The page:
Mathematical Model for Agglomeration Process of Milk Powder

Sunatra Auamwong(1), Thongchai Rohitatisha Srinophakun(2*)

(1) Chemical Engineering Practice School, Department of Chemical Engineering, King Mongkut’s University of Technology Thonburi, Bangkok, Thailand
(2) Department of Chemical Engineering, Kasetsart University, Bangkok, Thailand Tel: +66 2942 8555 ext. 1214
(*) Corresponding Author


Stickiness during milk spray drying can lead to the agglomeration of milk powder and damage the processing equipment. A mathematical model can achieve a better understanding. In this work, the Distinct Element Method (DEM) simultaneously with Computational Fluid Dynamics (CFD) was used to describe skim milk powder's agglomeration process. The study comprised 2 parts: surface stickiness mechanism and agglomeration of sticky powder. Start with particle formation, the droplet size, and the number of particles produced can be calculated and used to predict the droplet's surface stickiness. These reveal the effect of moisture content, droplet surface temperature, droplet size after drying, and sticky point temperature. Then, the agglomeration of sticky powder inside the spray chamber was predicted. Besides, the particle and fluid motion inside the spray chamber were also determined. Then, the particle size distribution after agglomeration was obtained. Furthermore, parts of the model were validated with the experimental data of Williams et al. (2009), which has three different droplet sizes, 56.8, 78.28, and 108.5 micrometers. The results gave the same trend as the sticky surface of the powder. The droplet's moisture contents rapidly decreased in the first period and fell to a critical value, which was 0.044, 0.048, and 0.061 kg water/kg solid, respectively. The periods of a sticky surface were around 0.033, 0.03, and 0.024 seconds. The largest droplet size was selected for the study of the agglomeration process. This model could predict the agglomeration of sticky powder since there were 216 from 900 droplets agglomerated. Moreover, the largest droplet size was 100.6 micrometers, and the most popular was 79.9 micrometers, which were the size of the un-agglomerated powder.


Agglomeration; Computational Fluid Dynamics (CFD); Distinct Element Method (DEM); Skim milk powder/ Stickiness

Full Text:



  1. Mezhericher, M., Levy, A., Boorde, I., (2008), “Heat and mass transfer of single droplet/wet particle drying”, Chem. Eng. Sci., Vol. 63, pp. 12-23.
  2. Riedel, F., Düsenberg, B., Schmidt, J., Bück, A., and Peukert, W. (2020). “Production of PBT/PC multi-material particles via a combination of co-grinding and spray-agglomeration for powder bed fusion”. Procedia CIRPVol.94, pp. 100-104.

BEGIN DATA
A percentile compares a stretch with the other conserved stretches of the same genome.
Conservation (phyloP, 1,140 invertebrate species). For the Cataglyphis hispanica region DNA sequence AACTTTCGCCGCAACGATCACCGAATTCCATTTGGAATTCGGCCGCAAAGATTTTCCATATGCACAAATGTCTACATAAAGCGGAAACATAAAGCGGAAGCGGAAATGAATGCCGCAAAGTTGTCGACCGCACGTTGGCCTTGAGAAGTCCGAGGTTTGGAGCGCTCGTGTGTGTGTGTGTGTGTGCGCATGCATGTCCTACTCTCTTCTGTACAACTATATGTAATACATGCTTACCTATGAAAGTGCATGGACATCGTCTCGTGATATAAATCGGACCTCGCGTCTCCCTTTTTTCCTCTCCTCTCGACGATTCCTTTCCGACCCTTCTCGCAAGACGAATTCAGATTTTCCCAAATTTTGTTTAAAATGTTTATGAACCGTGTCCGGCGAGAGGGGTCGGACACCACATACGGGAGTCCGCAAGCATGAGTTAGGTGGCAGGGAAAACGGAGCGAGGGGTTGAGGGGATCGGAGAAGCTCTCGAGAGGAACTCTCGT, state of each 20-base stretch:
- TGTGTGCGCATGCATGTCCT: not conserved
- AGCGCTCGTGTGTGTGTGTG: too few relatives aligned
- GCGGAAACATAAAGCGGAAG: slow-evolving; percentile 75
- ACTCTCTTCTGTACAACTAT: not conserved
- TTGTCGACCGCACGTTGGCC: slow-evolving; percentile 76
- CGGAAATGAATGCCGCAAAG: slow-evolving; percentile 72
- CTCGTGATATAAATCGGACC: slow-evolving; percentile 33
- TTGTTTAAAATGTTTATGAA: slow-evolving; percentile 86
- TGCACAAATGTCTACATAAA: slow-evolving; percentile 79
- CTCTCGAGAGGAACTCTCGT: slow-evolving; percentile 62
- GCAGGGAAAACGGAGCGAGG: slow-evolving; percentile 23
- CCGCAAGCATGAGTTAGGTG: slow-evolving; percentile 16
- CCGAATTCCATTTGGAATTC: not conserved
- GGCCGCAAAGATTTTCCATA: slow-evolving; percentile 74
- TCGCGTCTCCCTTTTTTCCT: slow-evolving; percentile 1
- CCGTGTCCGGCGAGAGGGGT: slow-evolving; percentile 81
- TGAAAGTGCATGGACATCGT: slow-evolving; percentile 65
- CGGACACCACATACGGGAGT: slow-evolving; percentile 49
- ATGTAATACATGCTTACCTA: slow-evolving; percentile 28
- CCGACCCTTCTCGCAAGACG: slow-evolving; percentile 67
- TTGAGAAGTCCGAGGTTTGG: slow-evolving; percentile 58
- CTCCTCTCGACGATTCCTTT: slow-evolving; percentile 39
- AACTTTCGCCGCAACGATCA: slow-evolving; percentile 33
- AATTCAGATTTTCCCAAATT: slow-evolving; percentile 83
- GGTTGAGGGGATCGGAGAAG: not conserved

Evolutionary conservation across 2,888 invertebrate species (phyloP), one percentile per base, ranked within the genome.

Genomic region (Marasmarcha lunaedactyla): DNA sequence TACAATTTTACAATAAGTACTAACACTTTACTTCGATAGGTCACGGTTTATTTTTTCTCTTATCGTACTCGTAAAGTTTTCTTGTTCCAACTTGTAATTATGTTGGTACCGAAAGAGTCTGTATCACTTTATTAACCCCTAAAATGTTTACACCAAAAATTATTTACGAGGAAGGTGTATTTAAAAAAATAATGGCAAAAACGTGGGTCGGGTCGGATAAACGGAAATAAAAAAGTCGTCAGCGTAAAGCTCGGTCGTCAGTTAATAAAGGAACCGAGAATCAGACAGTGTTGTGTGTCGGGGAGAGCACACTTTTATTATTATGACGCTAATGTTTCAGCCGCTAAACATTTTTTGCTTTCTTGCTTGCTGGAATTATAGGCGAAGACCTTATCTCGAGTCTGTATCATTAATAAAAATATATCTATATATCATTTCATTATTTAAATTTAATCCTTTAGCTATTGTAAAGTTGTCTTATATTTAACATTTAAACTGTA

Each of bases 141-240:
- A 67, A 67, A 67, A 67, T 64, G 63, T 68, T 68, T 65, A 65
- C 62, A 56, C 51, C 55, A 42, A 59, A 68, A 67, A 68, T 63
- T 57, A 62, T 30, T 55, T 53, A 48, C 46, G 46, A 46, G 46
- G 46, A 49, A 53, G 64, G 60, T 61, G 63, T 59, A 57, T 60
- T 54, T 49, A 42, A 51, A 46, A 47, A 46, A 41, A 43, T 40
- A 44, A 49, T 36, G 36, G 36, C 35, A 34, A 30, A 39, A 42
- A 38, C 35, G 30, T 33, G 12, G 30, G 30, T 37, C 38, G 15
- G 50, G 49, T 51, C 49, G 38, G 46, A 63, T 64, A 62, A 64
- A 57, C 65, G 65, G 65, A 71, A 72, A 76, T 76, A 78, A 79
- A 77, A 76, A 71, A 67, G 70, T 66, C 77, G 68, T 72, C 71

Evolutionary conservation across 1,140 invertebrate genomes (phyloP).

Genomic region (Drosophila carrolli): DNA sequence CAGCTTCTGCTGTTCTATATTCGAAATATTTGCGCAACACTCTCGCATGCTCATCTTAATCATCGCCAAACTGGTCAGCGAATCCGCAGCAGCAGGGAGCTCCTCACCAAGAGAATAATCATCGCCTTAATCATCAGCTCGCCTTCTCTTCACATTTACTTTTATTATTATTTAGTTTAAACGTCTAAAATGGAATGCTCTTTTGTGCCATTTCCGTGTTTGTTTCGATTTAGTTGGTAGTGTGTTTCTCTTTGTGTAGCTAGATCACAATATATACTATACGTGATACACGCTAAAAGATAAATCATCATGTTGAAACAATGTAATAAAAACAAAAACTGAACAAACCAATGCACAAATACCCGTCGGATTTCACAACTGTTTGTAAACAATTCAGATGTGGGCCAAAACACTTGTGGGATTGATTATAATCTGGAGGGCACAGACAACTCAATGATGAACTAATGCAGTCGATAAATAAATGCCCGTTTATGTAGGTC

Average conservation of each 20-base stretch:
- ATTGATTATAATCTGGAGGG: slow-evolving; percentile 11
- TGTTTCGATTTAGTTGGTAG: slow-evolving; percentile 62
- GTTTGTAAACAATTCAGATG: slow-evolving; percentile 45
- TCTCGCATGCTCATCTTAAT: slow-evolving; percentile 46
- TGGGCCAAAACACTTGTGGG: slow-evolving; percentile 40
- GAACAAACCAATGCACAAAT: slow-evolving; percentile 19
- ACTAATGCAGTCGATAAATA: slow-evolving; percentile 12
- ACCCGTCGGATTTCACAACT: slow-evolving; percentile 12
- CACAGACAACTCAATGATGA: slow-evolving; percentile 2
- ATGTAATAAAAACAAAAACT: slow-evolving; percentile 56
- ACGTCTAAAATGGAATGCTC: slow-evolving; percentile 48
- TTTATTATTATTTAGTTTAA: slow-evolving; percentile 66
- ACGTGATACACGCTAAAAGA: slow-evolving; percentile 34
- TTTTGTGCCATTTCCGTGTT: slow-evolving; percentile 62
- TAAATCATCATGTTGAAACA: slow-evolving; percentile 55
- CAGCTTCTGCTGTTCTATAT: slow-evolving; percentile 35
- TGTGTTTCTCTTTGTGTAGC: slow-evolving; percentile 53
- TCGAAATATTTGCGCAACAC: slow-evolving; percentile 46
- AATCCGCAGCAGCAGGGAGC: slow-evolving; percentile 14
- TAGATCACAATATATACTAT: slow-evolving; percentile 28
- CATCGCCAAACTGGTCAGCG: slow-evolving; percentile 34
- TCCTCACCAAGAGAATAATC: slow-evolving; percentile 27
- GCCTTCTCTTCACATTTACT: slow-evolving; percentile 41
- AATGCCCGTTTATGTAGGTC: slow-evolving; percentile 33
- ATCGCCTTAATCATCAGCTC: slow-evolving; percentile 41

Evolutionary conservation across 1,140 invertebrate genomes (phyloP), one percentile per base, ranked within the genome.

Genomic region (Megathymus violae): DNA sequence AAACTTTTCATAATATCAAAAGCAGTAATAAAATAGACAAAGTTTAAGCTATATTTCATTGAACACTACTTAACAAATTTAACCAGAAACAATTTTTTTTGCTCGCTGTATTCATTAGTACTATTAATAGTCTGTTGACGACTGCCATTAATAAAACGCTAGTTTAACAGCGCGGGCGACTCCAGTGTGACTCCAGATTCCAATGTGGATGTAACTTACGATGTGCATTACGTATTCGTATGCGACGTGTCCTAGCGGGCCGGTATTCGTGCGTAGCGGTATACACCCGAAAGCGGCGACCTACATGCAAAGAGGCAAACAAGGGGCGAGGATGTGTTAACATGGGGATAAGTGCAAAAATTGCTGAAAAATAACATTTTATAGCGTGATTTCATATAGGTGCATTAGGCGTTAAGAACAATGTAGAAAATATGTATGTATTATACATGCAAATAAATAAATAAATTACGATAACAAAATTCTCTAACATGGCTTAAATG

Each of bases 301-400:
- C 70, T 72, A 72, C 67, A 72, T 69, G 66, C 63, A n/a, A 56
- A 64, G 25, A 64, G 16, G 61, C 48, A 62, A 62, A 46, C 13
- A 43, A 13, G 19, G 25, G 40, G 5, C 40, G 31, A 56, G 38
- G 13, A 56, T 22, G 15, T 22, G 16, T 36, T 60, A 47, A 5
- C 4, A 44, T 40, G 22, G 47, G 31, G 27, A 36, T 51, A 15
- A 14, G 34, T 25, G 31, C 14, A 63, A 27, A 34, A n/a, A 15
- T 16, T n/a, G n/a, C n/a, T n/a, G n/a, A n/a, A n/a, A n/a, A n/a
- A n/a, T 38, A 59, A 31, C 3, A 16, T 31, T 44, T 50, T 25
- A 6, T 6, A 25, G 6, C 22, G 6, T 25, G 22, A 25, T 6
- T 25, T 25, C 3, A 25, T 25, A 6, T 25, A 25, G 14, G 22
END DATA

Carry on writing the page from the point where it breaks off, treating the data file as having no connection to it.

3. Phosanam, A., Chandrapala, J., Huppertz, T., Adhikari, B., and Zisu, B. (2020). “Changes in physicochemical and surface characteristics in model infant milk formula powder (IMF) during storage”. Drying Technol., pp.1-11.
  4. Pombo, J. C. P., de Medeiros, H. H. B. R., and da Silva Pena, R. (2020). “Optimization of the spray drying process for developing cupuassu powder”. J. Food Sci. Technol., Vol 57, pp. 4501-4513
  5. Sewalt, E. J., Zhang, F., van Steijn, V., van Ommen, J. R., and Meesters, G. M. (2020) “Static and Dynamic Stickiness Tests to Measure Particle Stickiness”. KONA Powder and Particle Journal, 2021017.
  6. Archer, J., Walker, J., Gregson, F. K., Hardy, D. A., & Reid, J. P. (2020). “Drying Kinetics and Particle Formation from Dilute Colloidal Suspensions in Aerosol Droplets”. Langmuir.
  7. Ferrari, G., Meerdink, G., and Walstra, P., (1989), “Drying kinetics for a single droplet of skim milk”, Journal of Food Engineering, Vol. 10, pp. 215-230.
  8. Chen, X.D., and Lin, S.X.Q., (2004), “The reaction engineering approach to modeling drying of milk droplets”, Drying’2004-Proceedings of the 14th International Drying Symposium (IDS’2004), Vol. C, pp. 1644-1651.
  9. Williams, A.M., Jones, J.R., Paterson, A.H.J., and Pearce, D.L., (2009), “Effect of fines on agglomeration in spray dryers: An experimental study”, Int. J. Food Eng., Vol.5.
  10. Filkova, I., Huang, L.X. and Mujumdar, A.S., (2007), Handbook of Industrial Drying, CRC Press Taylor and Francis Group, Boca Raton, pp. 223-224.
  11. Ozkan, N., Walisinghe, N., and Chen, X. D., (2002), “Characterization of stickiness and cake formation in whole and skim milk powders”, J. Food Eng., pp. 293–303.
  12. Paterson, A.H.J., Brooks, G.F., Foster, K.D., and Bronlund, J.E., (2005), “The development of stickiness in amorphous lactose at constant T-Tg levels”, Int. Dairy J., Vol. 15, pp. 513–519.
  13. Paterson, A.H.J., Bronlund, J.E., Zuo, J.Y., and Chatterjee, R., (2007), “Analysis of particle gun derived dairy powder stickiness curves”, Int. Dairy J., Vol. 17, pp. 860–865.
  14. Murti, R.A., Paterson, A.H.J., Pearce, D.L., and Bronlund, J.E., (2009), “Stickiness of skim milk powder using particle gun technique”, Int. Dairy J., Vol. 19, pp. 137-141.
  15. Gordon, M., and Taylor, J.S., (1952), “Ideal copolymers and the second-order transitions of synthetic rubbers. I. Non-crystalline copolymers”, Int. J. Appl. Chem., Vol. 2, pp. 493–500.


Article Metrics

Abstract views : 178 | views : 171


  • There are currently no refbacks.